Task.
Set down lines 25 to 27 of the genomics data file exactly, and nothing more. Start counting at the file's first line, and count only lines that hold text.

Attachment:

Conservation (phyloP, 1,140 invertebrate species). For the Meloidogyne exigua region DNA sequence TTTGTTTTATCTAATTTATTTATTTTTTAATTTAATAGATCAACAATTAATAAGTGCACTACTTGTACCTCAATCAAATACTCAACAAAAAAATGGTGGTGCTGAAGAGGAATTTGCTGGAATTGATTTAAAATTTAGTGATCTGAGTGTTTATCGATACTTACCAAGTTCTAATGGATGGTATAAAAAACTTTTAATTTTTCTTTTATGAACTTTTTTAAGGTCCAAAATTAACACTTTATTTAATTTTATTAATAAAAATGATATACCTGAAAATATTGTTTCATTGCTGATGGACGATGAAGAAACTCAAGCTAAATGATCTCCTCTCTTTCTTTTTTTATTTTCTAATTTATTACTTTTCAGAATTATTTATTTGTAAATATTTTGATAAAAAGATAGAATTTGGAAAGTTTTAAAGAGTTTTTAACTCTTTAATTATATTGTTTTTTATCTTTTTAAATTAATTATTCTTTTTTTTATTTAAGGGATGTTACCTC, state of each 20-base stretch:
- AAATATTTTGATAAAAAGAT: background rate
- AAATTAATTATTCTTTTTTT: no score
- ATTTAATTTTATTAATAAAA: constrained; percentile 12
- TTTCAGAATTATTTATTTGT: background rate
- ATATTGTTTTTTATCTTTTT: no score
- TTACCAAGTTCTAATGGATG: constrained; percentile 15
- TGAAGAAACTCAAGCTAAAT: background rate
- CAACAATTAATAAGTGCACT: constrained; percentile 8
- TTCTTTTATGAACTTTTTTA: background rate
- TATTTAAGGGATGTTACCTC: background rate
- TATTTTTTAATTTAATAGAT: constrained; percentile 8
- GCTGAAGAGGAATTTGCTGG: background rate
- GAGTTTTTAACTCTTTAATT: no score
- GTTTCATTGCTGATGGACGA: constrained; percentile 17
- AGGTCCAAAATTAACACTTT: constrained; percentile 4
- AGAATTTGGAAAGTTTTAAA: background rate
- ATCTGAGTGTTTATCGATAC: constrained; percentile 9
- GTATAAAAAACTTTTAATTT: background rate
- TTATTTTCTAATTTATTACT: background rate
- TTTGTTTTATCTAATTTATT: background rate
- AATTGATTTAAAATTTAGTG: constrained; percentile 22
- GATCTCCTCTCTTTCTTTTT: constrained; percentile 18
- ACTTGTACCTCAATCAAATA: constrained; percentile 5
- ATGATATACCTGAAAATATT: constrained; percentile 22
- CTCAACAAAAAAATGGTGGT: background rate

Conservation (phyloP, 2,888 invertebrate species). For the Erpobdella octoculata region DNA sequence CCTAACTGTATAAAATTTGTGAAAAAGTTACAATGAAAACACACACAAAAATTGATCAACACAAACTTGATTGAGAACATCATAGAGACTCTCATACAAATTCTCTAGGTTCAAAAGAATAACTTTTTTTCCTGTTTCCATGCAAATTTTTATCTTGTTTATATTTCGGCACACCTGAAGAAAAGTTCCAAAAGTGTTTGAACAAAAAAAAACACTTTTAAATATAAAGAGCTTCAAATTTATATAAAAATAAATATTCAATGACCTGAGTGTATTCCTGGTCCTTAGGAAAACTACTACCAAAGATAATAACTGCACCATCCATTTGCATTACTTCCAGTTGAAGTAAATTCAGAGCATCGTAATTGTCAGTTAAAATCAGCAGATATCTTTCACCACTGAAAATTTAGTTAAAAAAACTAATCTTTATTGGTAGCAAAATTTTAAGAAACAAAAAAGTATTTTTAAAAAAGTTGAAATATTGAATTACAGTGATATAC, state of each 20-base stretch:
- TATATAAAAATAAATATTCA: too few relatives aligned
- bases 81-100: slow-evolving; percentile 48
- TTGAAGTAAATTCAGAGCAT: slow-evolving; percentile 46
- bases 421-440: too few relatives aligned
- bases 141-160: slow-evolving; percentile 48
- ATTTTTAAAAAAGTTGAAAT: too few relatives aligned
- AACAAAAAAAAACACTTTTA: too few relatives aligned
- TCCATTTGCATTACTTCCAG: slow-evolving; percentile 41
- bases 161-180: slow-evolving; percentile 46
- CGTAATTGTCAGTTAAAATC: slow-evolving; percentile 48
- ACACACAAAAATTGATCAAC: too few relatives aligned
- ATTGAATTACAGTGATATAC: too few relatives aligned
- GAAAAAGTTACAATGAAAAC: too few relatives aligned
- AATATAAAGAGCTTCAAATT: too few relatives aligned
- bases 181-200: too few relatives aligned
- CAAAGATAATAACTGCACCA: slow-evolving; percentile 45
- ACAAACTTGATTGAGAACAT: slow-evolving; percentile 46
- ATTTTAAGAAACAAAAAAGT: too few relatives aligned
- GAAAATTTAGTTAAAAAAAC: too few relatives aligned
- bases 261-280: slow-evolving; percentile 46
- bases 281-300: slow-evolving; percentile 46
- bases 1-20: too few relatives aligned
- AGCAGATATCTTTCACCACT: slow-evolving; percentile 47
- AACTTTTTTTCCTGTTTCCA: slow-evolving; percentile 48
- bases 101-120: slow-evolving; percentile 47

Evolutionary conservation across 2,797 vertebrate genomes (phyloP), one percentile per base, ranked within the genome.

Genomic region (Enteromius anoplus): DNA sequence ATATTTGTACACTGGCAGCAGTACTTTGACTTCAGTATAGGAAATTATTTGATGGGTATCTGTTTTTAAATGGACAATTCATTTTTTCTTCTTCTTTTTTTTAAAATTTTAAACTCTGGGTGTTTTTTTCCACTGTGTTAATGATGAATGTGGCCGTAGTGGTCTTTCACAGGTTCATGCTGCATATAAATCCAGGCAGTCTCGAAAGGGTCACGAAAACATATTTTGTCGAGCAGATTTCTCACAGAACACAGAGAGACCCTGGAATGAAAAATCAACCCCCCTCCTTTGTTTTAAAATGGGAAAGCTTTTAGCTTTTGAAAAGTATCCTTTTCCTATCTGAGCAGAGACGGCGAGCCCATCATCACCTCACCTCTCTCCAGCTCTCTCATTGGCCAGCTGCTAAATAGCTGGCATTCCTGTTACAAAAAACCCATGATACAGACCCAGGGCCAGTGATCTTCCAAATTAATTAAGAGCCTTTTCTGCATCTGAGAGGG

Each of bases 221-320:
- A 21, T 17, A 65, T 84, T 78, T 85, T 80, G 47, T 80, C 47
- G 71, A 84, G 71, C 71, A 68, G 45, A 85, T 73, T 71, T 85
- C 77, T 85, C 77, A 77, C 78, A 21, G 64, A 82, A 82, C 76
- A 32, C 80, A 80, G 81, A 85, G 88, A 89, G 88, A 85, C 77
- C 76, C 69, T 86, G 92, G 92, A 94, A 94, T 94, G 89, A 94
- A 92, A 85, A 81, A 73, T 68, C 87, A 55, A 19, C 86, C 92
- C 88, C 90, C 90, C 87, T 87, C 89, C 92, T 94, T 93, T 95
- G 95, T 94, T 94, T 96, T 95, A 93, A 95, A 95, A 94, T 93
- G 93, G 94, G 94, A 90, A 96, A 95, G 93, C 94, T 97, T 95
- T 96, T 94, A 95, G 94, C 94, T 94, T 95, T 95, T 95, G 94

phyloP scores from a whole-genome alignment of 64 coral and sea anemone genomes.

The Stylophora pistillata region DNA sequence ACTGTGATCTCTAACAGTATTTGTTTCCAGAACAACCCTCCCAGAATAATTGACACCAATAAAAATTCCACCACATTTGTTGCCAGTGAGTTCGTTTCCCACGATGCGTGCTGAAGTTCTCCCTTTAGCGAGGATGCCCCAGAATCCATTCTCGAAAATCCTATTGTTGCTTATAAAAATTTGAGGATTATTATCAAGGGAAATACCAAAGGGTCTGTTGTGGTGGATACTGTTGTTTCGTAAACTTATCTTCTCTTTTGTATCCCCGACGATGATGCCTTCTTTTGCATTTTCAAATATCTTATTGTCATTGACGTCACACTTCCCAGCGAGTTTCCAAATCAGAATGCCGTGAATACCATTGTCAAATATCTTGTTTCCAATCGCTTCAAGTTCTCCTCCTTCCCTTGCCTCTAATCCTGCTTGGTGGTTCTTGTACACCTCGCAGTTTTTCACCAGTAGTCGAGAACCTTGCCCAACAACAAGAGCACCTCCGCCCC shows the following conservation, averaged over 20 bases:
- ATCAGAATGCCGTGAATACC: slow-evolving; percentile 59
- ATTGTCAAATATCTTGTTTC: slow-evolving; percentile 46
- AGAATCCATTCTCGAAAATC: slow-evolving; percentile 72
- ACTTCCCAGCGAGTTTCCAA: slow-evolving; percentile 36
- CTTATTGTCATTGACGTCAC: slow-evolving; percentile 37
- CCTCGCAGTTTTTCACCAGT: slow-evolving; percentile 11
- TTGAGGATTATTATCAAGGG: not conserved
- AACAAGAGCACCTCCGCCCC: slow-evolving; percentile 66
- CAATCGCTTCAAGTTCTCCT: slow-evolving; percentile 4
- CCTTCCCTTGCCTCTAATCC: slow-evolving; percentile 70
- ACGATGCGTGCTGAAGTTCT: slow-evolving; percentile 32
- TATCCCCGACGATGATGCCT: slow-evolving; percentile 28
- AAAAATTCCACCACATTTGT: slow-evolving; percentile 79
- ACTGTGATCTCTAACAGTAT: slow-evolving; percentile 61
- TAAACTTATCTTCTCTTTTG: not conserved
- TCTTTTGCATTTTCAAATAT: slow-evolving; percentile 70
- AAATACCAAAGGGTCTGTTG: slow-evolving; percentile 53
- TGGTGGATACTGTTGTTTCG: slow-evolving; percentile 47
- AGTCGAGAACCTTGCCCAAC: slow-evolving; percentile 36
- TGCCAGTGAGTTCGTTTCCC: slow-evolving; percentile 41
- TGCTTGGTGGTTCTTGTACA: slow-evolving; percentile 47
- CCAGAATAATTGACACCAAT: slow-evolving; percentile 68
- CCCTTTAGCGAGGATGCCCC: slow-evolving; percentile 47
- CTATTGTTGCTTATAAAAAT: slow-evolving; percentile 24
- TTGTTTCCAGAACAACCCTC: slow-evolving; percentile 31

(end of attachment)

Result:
- ATGATATACCTGAAAATATT: constrained; percentile 22
- CTCAACAAAAAAATGGTGGT: background rate

Conservation (phyloP, 2,888 invertebrate species). For the Erpobdella octoculata region DNA sequence CCTAACTGTATAAAATTTGTGAAAAAGTTACAATGAAAACACACACAAAAATTGATCAACACAAACTTGATTGAGAACATCATAGAGACTCTCATACAAATTCTCTAGGTTCAAAAGAATAACTTTTTTTCCTGTTTCCATGCAAATTTTTATCTTGTTTATATTTCGGCACACCTGAAGAAAAGTTCCAAAAGTGTTTGAACAAAAAAAAACACTTTTAAATATAAAGAGCTTCAAATTTATATAAAAATAAATATTCAATGACCTGAGTGTATTCCTGGTCCTTAGGAAAACTACTACCAAAGATAATAACTGCACCATCCATTTGCATTACTTCCAGTTGAAGTAAATTCAGAGCATCGTAATTGTCAGTTAAAATCAGCAGATATCTTTCACCACTGAAAATTTAGTTAAAAAAACTAATCTTTATTGGTAGCAAAATTTTAAGAAACAAAAAAGTATTTTTAAAAAAGTTGAAATATTGAATTACAGTGATATAC, state of each 20-base stretch: